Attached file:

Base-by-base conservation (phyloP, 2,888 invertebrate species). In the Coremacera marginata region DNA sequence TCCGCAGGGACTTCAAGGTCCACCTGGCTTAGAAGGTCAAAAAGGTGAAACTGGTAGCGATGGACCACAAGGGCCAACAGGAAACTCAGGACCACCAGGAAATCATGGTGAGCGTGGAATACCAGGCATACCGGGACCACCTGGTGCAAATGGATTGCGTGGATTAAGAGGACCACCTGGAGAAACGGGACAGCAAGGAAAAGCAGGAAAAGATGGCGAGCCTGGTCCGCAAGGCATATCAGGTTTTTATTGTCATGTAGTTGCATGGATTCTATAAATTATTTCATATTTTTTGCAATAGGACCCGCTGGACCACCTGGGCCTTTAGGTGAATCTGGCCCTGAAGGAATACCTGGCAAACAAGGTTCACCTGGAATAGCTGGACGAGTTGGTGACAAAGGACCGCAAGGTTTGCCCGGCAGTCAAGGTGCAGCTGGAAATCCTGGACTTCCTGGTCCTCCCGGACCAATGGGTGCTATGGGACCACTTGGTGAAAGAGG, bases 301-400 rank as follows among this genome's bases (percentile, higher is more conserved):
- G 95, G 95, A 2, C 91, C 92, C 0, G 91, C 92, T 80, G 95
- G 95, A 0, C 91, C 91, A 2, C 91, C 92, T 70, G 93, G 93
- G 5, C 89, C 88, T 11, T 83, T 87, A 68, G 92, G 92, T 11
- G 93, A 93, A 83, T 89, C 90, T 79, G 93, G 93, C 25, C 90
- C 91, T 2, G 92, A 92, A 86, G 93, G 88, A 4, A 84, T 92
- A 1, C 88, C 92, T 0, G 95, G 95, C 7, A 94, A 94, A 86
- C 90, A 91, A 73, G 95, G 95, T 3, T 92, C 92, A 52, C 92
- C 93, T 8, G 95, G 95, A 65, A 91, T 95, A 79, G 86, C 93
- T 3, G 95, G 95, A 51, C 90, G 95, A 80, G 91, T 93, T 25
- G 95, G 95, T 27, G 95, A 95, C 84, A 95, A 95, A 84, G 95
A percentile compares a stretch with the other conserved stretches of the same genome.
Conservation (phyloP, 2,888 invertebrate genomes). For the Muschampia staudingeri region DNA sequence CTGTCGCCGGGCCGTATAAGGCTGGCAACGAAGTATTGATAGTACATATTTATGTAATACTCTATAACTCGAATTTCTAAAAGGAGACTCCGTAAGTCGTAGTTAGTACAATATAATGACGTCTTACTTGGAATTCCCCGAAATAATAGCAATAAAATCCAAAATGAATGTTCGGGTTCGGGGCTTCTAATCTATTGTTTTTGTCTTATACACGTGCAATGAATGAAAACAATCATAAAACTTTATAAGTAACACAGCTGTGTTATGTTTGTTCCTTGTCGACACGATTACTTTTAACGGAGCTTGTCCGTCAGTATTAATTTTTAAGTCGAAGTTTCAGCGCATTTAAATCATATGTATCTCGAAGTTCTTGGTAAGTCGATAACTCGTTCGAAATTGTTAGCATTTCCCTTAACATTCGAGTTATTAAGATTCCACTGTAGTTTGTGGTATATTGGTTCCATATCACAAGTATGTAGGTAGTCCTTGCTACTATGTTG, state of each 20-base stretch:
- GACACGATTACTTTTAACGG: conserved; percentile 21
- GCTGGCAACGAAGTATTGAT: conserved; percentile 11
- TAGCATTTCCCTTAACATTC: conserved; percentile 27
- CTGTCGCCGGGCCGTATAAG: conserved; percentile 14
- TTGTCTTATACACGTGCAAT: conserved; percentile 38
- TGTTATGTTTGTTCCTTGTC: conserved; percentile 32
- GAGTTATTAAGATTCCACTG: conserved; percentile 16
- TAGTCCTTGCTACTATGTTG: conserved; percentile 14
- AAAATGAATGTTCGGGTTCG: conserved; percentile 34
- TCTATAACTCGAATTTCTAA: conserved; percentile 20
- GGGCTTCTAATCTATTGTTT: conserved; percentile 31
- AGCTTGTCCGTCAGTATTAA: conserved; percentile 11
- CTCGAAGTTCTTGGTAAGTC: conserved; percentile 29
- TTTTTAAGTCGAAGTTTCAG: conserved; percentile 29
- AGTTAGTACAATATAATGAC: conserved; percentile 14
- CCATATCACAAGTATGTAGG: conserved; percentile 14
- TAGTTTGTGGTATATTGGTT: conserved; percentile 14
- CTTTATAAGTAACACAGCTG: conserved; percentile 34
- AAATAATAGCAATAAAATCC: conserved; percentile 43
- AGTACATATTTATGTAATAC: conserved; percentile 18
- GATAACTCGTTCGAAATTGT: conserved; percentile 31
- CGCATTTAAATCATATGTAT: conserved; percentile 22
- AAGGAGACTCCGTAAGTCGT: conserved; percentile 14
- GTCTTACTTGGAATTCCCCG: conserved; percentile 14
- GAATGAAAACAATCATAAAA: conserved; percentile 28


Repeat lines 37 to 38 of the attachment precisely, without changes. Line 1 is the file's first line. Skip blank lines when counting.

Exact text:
- GTCTTACTTGGAATTCCCCG: conserved; percentile 14
- GAATGAAAACAATCATAAAA: conserved; percentile 28